So my first international trip since Covid happened has been to a CS/Maths Research Centre “Schloss Dagstuhl” located in a fairly rural area in Germany.

Similar to various other research centres around the world, the idea is to gather together a bunch of academics for a week in a location with few external distractions, have a few talks and tutorials, and plenty of time for working groups. The Australian version of this model is the MATRIX Research Institute in Creswick, Victoria, though as this uses former student accommodation blocks, it is not quite as comfortable.

The topic of this seminar was “Pushing the Limits on Computational Combinatorial Constructions” which gathered together a group of people working on combinatorial computing, in particular combinatorial search, generation of combinatorial catalogues and the existing, new and improved tools needed for these talks. So I felt that I really had to go, even though my body is telling me that I can no longer travel long distances for short times.

Despite the jet-lag it was great to catch up with old friends and to meet some of the younger people doing very interesting work. One of the more prominent themes that emerged during the workshop was the use of SAT solvers to solve combinatorial problems. Many combinatorial questions about the existence of combinatorial structures or substructures be modelled as a SAT instance. Often the number of clauses blows out because things such as calculating intersection sizes or testing connectivity often requires a seemingly enormous number of auxiliary variables. However SAT is very heavily studied and modern SAT solvers can cope with very large instances (at least, often enough to make it worthwhile trying). We heard about SAT being used to improve bounds on the smallest known Kochen-Specker graphs, about SAT being used (in vain) to find counterexamples to Rota’s Basis Conjecture at rank 4, and about SAT being used to verify (significant parts of) the proof of the non-existence of the projective plane of order 10.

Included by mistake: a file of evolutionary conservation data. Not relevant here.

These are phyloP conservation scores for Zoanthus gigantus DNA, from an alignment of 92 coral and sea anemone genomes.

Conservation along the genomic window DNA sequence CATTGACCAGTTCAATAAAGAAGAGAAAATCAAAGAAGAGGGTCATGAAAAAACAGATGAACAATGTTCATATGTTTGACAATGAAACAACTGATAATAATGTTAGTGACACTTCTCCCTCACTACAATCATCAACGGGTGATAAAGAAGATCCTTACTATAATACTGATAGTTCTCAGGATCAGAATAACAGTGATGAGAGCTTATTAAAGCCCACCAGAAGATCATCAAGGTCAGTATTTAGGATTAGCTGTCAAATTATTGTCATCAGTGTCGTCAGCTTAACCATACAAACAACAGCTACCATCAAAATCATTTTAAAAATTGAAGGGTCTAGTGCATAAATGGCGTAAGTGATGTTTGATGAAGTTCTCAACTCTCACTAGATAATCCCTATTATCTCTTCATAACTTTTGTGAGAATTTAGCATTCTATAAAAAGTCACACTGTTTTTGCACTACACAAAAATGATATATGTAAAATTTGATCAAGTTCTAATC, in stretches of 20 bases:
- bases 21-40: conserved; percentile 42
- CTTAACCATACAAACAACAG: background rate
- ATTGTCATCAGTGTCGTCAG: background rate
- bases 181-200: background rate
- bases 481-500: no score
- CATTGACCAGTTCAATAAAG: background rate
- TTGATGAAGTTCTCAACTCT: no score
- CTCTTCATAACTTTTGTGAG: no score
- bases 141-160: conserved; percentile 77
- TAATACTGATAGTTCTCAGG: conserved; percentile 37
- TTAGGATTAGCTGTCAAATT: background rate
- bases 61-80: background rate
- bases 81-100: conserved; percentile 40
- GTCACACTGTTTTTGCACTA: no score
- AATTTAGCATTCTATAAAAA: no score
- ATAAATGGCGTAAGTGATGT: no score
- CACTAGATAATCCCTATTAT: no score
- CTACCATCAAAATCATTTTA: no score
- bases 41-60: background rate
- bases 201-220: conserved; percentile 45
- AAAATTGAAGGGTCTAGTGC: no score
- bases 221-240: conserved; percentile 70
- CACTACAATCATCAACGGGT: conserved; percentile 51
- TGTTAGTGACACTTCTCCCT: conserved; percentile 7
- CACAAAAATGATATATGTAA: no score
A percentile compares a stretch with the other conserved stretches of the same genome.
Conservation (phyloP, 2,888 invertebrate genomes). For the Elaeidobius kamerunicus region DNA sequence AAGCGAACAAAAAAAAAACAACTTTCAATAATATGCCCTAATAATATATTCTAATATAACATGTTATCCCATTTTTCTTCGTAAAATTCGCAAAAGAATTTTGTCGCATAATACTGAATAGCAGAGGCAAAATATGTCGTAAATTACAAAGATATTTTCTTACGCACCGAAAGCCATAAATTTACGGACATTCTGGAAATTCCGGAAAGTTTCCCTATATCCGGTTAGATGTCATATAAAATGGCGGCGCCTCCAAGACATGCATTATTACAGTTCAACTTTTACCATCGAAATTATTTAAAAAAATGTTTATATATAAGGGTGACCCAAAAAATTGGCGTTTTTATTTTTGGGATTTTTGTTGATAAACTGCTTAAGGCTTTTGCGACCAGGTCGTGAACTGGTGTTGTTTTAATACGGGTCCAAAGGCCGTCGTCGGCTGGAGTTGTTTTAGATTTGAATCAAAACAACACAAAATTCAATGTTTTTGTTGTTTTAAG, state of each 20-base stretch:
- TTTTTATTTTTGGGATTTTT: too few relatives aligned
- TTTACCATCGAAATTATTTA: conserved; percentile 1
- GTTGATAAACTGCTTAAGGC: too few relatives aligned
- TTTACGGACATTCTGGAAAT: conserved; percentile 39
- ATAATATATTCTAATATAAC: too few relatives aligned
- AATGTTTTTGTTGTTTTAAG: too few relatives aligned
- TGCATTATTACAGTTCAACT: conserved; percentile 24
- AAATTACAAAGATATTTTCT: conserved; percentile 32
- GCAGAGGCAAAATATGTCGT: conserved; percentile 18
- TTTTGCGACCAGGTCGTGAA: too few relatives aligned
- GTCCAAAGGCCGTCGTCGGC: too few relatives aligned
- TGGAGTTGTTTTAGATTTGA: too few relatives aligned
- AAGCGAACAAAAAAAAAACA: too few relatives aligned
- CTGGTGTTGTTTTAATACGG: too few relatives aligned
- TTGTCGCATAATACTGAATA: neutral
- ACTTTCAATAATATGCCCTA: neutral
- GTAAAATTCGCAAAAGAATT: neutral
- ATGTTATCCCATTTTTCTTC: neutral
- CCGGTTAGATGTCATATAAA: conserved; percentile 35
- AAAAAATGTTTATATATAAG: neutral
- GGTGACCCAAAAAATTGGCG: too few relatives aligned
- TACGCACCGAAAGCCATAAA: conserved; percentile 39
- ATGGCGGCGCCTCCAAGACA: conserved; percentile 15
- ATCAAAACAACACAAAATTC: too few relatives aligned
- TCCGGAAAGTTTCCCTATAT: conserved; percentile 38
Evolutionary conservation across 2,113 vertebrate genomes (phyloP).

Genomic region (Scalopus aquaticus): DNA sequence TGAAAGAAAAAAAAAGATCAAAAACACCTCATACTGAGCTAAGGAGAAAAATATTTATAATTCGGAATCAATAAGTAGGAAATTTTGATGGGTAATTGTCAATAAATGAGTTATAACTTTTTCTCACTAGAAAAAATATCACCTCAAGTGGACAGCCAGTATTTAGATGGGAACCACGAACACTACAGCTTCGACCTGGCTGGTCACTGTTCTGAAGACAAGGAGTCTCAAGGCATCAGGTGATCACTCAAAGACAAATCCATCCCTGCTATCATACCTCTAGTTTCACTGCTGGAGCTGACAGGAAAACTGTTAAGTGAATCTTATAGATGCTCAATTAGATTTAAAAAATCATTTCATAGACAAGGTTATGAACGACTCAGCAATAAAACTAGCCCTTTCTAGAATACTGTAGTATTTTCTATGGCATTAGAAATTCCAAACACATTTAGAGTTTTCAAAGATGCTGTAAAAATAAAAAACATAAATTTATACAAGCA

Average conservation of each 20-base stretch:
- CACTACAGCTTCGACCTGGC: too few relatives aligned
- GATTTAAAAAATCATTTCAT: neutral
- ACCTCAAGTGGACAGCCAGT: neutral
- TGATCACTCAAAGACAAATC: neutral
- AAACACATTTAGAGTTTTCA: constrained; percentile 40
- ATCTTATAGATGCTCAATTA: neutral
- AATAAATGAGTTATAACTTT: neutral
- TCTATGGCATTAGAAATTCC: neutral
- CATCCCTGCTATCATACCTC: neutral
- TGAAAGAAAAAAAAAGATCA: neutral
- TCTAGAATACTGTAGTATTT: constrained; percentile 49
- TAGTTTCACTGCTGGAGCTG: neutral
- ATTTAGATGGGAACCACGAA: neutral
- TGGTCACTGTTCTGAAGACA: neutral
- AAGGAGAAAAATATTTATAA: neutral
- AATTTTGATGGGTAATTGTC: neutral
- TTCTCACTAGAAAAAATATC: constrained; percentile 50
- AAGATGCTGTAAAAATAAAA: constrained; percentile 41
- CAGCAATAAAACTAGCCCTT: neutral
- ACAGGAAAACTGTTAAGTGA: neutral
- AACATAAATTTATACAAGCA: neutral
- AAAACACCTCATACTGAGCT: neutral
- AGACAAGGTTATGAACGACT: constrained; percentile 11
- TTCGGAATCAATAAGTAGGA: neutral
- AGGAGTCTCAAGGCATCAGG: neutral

I talked a bit about the nature of computational results, talking about the computer proof of the 4-Colour Theorem, the computer proof of the non-existence of the projective plane of order 10 and why these were (and in some circles still are) viewed with suspicion. I also described Blackburn, Crapo and Higgs construction of the catalogue of matroids on up to 8 elements in 1969. For many years, the list of “known excluded minors” for quaternary matroids omitted one matroid that was just sitting in the catalogue, and perhaps knowing this would have helped resolve the question sooner. I assume that before computers were commonplace, it was simply too hard to access the catalogue.

We had a nice excursion to a local beauty spot where the Saar River does a tight loop in steep forested terrain, with various hiking trails. Ian Wanless and I ended up doing a steep hike together with some fairly gruelling uphill stages (at least for me). David Pike saw us setting off and got a nice photo of us.

Our last couple of days were enlivened by the planned train strike on Friday disrupting everyone’s travel plans. After wasting a lot of time trying to find alternatives, I was rescued by Adolfo “Traces” Piperno, who was driving to Frankfurt Airport and took me and one other to catch our early evening flights, despite his own flight being several hours later. The trip was mostly smooth, although as we got very close to the airport, the GPS in our phones seemed to get confused by the sheer number of roads and lanes all converging and crossing over and under each other, so at various stages my GPS was instructing us to “Turn right now” at exactly the same time as Adolfo’s was saying “Gira a sinistra”.

But since this was the culmination of a week of computational combinatorics, a little back-tracking seemed entirely appropriate and we eventually found our way.